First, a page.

Identification of H2AX-interacting Proteins in the Non-irradiated Control Cells—

      We first characterized the H2AX complex isolated from the cells without IR exposure. Of the 79 proteins identified, 13 proteins were selectively enriched with the anti-FLAG beads by a factor of at least 1.5 (Table I). Reproducibility was assessed primarily according to the method described by Blagoev et al. (
      • Blagoev B.
      • Kratchmarova I.
      • Ong S.E.
      • Nielsen M.
      • Foster L.J.
      • Mann M.
      A proteomics strategy to elucidate functional protein-protein interactions applied to EGF signaling.
      ), that is by (i) determining the variability of ratios for different peptides of the same protein, (ii) determining the variability of ratios for different spectra of the same peptide across the eluted chromatographic profile, (iii) determining the variability of ratios of the same protein detected in different gel fractions (i.e. the same protein appeared in different gel bands; see Supplemental Table I), and (iv) performing independent runs for some of the fractions. The results from the above analyses led to a cutoff value of enrichment-fold of 1.5 for Table I and the first part (30 min section) of Table II and 1.3 for the second part (2.5 h section) of Table II. A smaller cutoff value was set for the second part of Table II (2.5 h section) due to these data being more uniform, which was reflected by smaller standard deviations (compare the standard deviations in the 2.5 h section in Table II with those in Table I and those in the 30 min section in Table II). H2B and H4 were among the histones identified. Because no intact nucleosomes were found in the digested nuclear extract (Fig. 4), the H4 in the H2AX complex probably resulted from free H4. The crystal structure of the nucleosome core particle shows that the histone octamer is composed of two copies of each H2A-H2B dimer and the (H3-H4)2 tetramer formed by H3-H3 “histone fold” interactions (
      • Luger K.
      • Mader A.W.
      • Richmond R.K.
      • Sargent D.F.
      • Richmond T.J.
      Crystal structure of the nucleosome core particle at 2.8 Å resolution.
      ). Each H2A-H2B dimer interacts with the tetramer through the H2B-H4 histone fold. Consistent with the direct interactions of H2A and H2B in the structure, the enrichment ratio for H2B was clearly different from the ratio for H4 (Table I) whose interaction is mediated through H2B (
      • Luger K.
      • Mader A.W.
      • Richmond R.K.
      • Sargent D.F.
      • Richmond T.J.
      Crystal structure of the nucleosome core particle at 2.8 Å resolution.
      ).
      Table IProteins identified to associate with H2AX from the cells without being irradiated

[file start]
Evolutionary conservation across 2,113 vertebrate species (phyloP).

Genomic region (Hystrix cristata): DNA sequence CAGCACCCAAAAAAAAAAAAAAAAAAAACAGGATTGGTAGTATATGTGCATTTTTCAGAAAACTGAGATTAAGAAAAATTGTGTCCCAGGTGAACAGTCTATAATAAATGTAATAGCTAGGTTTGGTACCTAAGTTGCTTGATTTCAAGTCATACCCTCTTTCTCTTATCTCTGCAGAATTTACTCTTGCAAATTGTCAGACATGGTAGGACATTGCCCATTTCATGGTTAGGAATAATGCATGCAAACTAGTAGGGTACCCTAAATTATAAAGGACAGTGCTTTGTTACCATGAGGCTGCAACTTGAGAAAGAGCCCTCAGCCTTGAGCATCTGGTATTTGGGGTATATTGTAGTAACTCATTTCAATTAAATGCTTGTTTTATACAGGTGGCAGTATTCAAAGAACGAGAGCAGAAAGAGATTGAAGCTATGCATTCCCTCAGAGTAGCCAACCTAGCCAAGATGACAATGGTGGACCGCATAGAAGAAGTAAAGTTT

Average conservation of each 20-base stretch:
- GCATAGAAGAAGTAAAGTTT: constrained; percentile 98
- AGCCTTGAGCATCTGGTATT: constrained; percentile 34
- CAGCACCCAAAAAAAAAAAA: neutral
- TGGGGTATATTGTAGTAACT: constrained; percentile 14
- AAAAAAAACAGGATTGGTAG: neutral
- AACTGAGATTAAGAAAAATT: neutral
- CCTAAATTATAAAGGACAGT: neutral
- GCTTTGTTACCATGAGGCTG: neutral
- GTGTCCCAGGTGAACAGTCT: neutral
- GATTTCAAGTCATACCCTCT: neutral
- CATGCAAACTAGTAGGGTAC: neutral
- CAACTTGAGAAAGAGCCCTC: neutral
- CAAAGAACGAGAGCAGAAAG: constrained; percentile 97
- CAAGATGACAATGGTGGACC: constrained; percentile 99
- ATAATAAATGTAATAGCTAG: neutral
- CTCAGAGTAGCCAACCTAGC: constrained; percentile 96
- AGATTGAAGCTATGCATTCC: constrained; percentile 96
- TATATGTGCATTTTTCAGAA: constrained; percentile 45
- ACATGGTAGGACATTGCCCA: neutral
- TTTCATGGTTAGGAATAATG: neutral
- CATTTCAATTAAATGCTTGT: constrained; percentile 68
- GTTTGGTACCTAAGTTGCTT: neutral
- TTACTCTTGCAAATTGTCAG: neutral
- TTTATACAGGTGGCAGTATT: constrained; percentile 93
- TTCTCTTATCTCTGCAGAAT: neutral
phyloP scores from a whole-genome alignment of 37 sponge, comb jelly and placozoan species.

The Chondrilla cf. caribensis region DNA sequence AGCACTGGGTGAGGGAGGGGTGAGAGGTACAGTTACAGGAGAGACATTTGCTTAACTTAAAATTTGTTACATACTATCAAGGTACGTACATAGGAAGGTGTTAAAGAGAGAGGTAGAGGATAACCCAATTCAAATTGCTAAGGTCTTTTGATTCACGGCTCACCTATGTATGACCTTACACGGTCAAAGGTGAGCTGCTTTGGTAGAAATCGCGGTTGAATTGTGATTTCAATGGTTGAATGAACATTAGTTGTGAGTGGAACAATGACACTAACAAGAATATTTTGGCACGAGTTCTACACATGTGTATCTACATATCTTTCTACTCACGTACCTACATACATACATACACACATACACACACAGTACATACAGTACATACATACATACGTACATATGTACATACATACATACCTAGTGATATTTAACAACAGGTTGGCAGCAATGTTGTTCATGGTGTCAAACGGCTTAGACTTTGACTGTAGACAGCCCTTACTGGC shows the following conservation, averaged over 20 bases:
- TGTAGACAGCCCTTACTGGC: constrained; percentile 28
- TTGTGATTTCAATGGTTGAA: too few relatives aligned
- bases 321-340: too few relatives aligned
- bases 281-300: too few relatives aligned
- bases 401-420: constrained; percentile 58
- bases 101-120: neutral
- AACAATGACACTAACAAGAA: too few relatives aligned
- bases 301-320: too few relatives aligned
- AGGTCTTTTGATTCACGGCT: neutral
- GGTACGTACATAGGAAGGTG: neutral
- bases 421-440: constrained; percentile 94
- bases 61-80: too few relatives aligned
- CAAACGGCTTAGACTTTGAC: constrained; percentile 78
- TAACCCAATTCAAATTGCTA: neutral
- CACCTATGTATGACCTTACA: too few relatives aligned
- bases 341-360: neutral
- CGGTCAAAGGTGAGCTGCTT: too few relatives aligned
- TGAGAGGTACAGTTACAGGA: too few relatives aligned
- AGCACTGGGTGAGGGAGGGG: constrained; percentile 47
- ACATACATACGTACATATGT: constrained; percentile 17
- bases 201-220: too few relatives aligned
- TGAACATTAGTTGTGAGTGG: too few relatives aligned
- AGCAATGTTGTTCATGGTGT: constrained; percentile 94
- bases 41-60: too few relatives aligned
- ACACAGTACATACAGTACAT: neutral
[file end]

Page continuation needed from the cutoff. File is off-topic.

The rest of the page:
NCBI accession no.Protein name
      Only the proteins with two or more peptides matched are listed.
      Enrichment-fold
      Fold of enrichment was calculated as the ratio of Leu-d3-labeled peptide to unlabeled peptide.
      S.D.
      Standard deviation was determined from multiple peptides.
      No. of peptides
      Histones
      gi|4504253Histone H2AX (bait)99.49.294
      gi|28173554Histone H2B2.260.392
      gi|4504301Histone H41.600.334
      Ca2+ binding/signaling
      gi|49037474Calmodulin7.21.727
      gi|4757900Calreticulin precursor1.760.236
      gi|825671Nucleophosmin/B231.540.093
      gi|6470150BiP protein1.720.2116
      Transcription elongation
      gi|4507241Structure-specific recognition protein 12.20.326
      gi|6005757Chromatin-specific transcription elongation factor1.790.264
      Others
      gi|5031755Heterogeneous nuclear ribonucleoprotein R1.610.034
      gi|337457Ribonucleoprotein La1.580.183
      gi|7705433HSPC0211.830.383
      gi|3183544Polyadenylate-binding protein 11.640.2913
      a Only the proteins with two or more peptides matched are listed.
      b Fold of enrichment was calculated as the ratio of Leu-d3-labeled peptide to unlabeled peptide.
      c Standard deviation was determined from multiple peptides.
      Table IIProteins identified to associate with H2AX from the cells irradiated with γ-ray and allowed to recover at 37 °C for 30 min and 2.5 h
      NCBI accession no.Protein name
      Only the proteins with two or more peptides matched are listed.
      Enrichment-fold
      Fold of enrichment was calculated as the ratio of Leu-d3-labeled peptide to unlabeled peptide.
      S.D.
      Standard deviation was determined from multiple peptides except for proteins H2B and H2BE from the cells recovered for 2.5 h whose enrichments were estimated from a single Leu-containing peptide. NA, not applicable.
      No. of peptides
      30 min
      Histones
      gi|4504253Histone H2AX (bait)97.429.64
      gi|28173554Histone H2B2.180.203
      Ca2+ binding/signaling
      gi|4757900Calreticulin precursor1.500.078
      gi|825671Nucleophosmin/B231.690.232
      gi|6470150BiP protein1.510.2011
      DNA repair
      gi|178152Poly(ADP-ribose) polymerase-11.600.122
      gi|20336294DEAH box polypeptide 30 isoform 11.510.236
      2.5 h
      Histones
      gi|4504253Histone H2AX (bait)102.217.44
      gi|28173554Histone H2B1.57NA3
      gi|4504263Histone H2B, member E1.36NA4